In 2009, President Obama first proposed raising $318 billion over the next decade by trimming wealthier taxpayers' deductions for charitable giving to 28% from its current 35%. Predictably, Republicans (joined by some Democrats) forecast an apocalypse for donations to charities. As John Boehner ominously (and wrongly) warned, "It will also deliver a sharp blow to charities at a time when they are hurting during the economic downturn." But as Bloomberg and The Chronicle of Philanthropy each reported, Obama's proposal would likely have little to no impact on charitable giving. As Bloomberg noted:
Not necessarily, say tax and philanthropy experts. They say altruistic or religious motives outweigh tax-shelter considerations among such donors, and cite previous limitations placed on deductions for high earners that they say haven't hurt donations.
Among those previous limitations, as former OMB director Peter Orszag among others recalled, was the same upper income 28% deduction during Ronald Reagan's first term. As Orszag told reporters in February 2009, the record shows that "what drives charitable contributions is overall economic growth."
Nevertheless, House Majority Leader Eric Cantor continued to push the talking point during an address Sunday at Manhattan's upscale West Side Institutional Synagogue. Claiming Obama's proposal to cap itemized deductions (including charitable donations) at the 35 percent tax bracket, a policy he said would cripple many nonprofits and rob altruists of "the mitzvoth of oblations," Cantor asked:
"Why would you do something that makes it less attractive to give to charities when so many people are in need?"
As it turns out, while reducing the charitable deduction would likely not have a significant impact on giving, one policy virtually all Republicans support - eliminating the estate tax - surely would.
As the data make clear, America's churches, non-profits, foundations and charities stand to lose billions if the Republicans succeed. In 2003, the nonpartisan Tax Policy Center documented the hemorrhaging that would ensue, concluding "We find that estate tax repeal would reduce charitable bequests by between 22 and 37 percent, or between $3.6 billion and $6 billion per year." A 2006 analysis of CBO data by the Center on Budget and Policy Priorities found that "had the estate tax not existed in 2000, charitable donations would have been $13 billion to $25 billion lower that year" and that "repealing the estate tax would have reduced charitable bequests by 16 to 28 percent and charitable giving during life by 6 to 11 percent." And before he became the chief economic adviser for John McCain (who in 2008 called for the repeal of the estate tax despite two years earlier having proclaimed "most great civilized countries have an income tax and an inheritance tax" and "in my judgment both should be part of our system of federal taxation."), then Congressional Budget Office head Douglas Holtz-Eakin agreed. As CBO director Holtz-Eakin wrote in "The Estate Tax and Charitable Giving":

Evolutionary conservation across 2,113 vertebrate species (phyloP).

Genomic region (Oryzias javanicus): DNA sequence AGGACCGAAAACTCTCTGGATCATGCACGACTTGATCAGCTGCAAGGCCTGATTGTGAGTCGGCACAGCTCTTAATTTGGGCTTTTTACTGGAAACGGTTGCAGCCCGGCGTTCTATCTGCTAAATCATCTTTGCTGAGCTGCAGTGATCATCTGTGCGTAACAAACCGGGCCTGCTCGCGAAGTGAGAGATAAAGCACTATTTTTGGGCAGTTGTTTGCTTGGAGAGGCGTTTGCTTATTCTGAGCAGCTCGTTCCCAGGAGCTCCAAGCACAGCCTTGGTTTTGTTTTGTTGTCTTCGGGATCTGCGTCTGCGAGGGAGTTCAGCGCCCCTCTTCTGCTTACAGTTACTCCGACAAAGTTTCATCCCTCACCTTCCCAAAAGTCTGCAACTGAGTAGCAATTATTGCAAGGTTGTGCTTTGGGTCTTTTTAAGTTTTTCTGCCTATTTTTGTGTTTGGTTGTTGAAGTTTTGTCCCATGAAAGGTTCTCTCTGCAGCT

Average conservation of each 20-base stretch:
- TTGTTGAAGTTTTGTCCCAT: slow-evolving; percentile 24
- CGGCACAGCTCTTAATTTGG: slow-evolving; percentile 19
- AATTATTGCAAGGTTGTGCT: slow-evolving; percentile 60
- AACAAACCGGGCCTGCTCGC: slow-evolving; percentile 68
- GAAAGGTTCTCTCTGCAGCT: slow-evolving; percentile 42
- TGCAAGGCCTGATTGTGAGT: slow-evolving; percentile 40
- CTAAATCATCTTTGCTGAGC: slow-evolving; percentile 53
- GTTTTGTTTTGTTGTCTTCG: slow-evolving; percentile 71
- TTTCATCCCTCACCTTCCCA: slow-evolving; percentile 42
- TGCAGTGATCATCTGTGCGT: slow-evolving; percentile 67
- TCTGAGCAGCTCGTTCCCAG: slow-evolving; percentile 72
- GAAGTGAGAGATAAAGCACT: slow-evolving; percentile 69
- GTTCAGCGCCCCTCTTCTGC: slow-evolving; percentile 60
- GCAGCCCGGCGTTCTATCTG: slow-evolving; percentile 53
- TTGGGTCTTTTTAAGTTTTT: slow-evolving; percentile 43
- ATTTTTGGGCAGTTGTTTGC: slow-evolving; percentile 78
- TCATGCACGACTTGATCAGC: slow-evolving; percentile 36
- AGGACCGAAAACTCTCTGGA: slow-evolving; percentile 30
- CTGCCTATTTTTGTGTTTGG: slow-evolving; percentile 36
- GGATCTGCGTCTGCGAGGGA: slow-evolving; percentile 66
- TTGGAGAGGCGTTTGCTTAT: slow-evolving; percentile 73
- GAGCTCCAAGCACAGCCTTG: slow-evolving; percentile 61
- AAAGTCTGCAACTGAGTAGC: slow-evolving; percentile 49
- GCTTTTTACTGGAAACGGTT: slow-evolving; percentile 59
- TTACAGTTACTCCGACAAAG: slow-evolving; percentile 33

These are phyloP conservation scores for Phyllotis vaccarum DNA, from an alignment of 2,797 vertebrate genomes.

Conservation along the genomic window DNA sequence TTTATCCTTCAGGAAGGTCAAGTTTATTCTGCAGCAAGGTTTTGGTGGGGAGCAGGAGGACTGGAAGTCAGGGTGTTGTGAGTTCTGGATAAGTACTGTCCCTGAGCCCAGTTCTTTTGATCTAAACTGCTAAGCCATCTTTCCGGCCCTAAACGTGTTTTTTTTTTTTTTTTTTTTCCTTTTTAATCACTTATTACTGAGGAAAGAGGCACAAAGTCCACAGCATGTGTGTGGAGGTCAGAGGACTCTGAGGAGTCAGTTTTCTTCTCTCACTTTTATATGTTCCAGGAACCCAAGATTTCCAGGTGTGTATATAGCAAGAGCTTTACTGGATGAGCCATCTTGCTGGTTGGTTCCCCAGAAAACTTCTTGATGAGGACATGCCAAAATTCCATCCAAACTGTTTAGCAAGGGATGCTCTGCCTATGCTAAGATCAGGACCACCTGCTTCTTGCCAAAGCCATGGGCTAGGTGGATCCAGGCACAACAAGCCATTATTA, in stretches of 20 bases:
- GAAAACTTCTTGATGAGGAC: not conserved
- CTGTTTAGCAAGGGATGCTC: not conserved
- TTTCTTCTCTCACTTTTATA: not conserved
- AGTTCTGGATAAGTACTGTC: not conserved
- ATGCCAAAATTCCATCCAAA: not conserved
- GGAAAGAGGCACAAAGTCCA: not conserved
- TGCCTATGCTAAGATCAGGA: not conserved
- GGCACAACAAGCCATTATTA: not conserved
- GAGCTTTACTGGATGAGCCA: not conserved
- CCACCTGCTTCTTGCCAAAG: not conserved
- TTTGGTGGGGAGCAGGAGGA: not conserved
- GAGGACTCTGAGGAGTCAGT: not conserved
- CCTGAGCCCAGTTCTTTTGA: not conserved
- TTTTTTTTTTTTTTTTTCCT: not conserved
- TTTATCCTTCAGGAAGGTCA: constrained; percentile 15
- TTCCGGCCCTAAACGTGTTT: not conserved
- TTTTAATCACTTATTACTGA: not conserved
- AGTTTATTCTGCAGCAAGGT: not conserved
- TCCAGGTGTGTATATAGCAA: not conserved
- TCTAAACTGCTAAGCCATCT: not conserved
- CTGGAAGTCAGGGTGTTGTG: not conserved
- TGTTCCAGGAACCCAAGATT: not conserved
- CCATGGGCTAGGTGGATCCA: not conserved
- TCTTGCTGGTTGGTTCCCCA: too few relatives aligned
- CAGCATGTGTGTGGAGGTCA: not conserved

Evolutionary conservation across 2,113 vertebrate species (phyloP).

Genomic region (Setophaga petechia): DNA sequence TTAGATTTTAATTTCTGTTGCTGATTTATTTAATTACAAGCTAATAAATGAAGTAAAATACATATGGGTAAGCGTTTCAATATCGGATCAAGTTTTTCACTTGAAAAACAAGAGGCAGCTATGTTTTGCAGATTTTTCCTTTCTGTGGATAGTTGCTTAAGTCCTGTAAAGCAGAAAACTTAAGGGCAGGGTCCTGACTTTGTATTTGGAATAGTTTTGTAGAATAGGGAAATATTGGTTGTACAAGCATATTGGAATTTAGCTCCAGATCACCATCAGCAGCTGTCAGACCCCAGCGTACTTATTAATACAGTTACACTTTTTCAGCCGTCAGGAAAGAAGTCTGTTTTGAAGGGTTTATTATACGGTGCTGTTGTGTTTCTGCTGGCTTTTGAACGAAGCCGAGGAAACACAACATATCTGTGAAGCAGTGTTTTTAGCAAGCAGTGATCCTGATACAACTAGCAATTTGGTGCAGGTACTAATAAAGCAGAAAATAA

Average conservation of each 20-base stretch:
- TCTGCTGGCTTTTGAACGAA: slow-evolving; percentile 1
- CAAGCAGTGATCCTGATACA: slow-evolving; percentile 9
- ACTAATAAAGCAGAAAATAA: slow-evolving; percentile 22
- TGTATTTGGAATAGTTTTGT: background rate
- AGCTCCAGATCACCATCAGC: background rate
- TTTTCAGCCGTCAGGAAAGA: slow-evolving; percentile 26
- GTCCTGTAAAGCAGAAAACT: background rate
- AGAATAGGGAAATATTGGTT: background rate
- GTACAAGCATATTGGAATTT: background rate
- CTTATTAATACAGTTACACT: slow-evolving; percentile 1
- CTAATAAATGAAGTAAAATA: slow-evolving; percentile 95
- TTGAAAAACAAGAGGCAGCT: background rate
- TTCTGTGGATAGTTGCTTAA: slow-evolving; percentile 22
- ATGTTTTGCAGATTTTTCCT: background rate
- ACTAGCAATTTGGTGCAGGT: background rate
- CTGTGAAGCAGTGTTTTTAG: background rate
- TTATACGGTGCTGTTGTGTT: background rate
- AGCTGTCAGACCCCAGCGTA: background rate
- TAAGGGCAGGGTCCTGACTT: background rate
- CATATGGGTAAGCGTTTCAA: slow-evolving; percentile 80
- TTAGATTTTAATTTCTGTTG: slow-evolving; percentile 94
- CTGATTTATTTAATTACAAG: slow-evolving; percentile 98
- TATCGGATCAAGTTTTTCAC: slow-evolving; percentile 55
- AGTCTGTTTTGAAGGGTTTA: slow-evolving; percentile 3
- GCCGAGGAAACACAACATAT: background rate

Furthermore, the estate tax provides an incentive to make charitable contributions during life. The paper finds that increasing the amount exempted from the estate tax from $675,000 to either $2 million or $3.5 million would reduce charitable giving by less than 3 percent. However, repealing the tax would have a larger impact, decreasing donations to charity by 6 percent to 12 percent.
Warren Buffett couldn't agree more. Buffett, who declared "it's my class, the rich class, that's making war, and we're winning," voiced his support for the estate tax by remarking it's time for Washington to stop "giving incredible head starts to certain people who were very selective about the womb from which they emerged."
But for Republicans who falsely claim that at a time of record high income inequality and historically low federal taxes that boosting upper-income rates would cripple America's small businesses and crush its supposed "job creators", Warren Buffett remains the billionaire they love to hate. Sadly for the right-wing propagandists, Buffett has his life story, the national data and, most importantly, the American people on his side when he makes his argument.
(This piece also appears at Perrspectives.)